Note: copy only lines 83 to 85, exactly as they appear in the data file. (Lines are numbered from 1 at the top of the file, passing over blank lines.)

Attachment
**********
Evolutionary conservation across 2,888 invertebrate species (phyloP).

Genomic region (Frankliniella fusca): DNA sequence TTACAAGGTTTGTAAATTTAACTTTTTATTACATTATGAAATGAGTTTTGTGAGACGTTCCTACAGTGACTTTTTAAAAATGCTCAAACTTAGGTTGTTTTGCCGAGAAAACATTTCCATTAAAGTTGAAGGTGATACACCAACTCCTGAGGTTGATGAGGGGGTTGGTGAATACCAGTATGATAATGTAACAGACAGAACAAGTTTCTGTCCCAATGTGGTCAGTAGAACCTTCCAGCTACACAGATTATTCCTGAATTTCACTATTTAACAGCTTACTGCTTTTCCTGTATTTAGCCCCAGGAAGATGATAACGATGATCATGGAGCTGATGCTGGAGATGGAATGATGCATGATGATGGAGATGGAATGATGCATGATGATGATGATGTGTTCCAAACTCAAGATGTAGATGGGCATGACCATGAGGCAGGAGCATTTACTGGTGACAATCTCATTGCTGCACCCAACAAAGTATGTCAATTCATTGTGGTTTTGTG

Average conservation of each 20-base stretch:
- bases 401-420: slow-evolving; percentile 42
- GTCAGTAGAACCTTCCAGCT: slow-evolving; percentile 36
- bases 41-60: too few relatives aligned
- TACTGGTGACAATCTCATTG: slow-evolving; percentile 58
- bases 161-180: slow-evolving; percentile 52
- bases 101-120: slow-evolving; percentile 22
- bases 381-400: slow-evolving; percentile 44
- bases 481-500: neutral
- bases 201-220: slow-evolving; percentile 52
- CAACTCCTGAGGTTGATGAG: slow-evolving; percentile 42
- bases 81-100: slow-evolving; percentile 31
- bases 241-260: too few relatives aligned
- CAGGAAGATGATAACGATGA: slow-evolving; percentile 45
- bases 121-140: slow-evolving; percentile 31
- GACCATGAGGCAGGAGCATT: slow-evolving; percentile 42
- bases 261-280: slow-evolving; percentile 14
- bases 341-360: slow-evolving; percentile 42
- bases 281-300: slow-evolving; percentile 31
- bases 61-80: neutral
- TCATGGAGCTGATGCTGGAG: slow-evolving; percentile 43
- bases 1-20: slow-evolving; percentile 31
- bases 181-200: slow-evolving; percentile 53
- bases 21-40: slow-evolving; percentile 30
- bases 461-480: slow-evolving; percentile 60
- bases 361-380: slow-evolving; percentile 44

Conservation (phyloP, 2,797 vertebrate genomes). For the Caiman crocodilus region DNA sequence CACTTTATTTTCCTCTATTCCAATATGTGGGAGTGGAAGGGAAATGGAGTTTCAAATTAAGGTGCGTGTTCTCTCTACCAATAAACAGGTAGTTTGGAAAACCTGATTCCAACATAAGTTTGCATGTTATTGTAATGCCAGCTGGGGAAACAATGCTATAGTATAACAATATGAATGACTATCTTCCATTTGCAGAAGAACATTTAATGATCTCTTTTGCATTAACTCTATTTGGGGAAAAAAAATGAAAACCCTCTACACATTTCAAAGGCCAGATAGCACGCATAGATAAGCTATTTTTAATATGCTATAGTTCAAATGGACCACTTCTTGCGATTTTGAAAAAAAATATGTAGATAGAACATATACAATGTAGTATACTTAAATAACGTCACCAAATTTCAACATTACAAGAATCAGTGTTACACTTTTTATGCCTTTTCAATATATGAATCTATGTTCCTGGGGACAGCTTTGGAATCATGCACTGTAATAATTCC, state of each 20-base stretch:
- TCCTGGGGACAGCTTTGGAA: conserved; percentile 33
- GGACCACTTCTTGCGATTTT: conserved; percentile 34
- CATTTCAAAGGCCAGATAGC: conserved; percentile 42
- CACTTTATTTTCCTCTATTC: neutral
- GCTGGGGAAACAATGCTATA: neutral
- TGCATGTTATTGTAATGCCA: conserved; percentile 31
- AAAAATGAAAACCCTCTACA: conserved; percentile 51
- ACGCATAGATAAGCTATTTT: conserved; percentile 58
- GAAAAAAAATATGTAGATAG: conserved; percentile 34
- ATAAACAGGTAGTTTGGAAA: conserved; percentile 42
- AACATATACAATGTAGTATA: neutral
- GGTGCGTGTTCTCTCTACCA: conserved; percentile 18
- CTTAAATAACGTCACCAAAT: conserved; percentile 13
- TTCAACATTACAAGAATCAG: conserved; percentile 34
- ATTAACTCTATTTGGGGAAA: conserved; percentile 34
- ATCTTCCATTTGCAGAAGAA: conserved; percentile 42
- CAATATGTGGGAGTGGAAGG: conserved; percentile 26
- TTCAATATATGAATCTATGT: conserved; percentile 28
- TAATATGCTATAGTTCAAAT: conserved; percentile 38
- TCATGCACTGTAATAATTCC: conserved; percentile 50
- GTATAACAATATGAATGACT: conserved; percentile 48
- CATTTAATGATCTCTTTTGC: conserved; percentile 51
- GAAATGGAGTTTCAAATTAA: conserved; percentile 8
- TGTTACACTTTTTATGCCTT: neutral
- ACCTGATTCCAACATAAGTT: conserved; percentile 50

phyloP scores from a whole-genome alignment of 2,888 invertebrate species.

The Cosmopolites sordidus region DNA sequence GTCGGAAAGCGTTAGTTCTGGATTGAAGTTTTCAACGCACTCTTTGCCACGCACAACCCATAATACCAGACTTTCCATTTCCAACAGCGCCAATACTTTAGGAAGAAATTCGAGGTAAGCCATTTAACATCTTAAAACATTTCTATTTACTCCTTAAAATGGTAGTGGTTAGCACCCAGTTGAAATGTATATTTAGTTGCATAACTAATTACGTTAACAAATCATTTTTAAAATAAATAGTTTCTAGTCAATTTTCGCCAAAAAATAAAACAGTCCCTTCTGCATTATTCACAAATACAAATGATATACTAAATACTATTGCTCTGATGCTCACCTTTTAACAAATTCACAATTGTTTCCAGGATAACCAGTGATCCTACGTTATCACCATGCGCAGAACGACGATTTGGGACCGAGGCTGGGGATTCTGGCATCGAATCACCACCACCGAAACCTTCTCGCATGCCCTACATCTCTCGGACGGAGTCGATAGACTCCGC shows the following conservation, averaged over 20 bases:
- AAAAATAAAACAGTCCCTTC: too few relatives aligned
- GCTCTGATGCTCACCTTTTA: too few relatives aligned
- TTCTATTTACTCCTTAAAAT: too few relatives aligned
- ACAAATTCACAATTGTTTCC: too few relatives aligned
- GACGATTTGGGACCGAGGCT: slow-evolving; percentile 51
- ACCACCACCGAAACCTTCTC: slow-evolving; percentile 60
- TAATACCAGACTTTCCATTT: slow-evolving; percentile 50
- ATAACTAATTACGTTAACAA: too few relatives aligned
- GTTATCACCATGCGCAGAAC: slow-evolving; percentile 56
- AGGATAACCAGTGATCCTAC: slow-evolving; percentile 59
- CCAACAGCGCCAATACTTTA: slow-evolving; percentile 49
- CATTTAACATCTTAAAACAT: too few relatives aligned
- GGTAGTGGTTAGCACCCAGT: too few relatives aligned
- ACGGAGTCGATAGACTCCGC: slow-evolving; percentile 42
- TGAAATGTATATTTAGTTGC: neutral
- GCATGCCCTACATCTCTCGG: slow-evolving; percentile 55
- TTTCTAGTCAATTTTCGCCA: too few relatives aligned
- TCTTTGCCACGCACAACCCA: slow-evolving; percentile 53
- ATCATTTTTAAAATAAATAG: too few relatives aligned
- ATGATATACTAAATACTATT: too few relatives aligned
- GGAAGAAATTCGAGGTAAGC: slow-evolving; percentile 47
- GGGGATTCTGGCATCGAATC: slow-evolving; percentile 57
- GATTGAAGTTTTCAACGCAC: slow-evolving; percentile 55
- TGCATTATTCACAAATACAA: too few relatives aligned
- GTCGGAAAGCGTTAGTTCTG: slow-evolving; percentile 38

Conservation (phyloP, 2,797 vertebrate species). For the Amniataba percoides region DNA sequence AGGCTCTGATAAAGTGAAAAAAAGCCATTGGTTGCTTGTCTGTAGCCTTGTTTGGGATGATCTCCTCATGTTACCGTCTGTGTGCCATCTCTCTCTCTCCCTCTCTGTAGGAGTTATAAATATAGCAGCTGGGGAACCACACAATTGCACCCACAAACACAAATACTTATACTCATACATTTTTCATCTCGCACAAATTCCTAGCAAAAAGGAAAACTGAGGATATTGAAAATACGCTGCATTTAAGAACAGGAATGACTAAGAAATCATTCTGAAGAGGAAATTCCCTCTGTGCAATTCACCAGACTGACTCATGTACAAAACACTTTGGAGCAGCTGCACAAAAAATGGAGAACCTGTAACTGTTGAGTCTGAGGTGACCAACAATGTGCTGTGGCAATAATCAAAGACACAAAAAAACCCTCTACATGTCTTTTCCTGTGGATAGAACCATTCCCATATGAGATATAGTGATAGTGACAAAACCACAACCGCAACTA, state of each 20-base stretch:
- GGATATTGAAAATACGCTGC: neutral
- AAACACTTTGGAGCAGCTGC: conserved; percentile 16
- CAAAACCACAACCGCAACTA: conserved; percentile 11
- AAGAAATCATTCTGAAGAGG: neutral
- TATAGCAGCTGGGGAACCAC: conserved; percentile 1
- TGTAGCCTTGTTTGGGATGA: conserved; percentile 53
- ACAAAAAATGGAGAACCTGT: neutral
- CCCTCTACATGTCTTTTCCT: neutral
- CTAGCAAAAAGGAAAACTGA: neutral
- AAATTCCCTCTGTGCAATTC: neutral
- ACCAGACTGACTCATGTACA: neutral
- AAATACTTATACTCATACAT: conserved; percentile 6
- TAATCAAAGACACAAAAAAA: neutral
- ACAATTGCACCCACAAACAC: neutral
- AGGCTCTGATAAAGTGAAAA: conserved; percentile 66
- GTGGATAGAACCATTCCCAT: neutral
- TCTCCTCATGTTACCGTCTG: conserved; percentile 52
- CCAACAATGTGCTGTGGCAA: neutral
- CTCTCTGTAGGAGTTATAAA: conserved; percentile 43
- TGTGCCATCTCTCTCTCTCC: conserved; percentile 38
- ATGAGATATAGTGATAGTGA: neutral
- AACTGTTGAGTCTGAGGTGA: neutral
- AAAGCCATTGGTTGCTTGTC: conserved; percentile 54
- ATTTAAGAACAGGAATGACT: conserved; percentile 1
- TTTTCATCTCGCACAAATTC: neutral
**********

- GGATATTGAAAATACGCTGC: neutral
- AAACACTTTGGAGCAGCTGC: conserved; percentile 16
- CAAAACCACAACCGCAACTA: conserved; percentile 11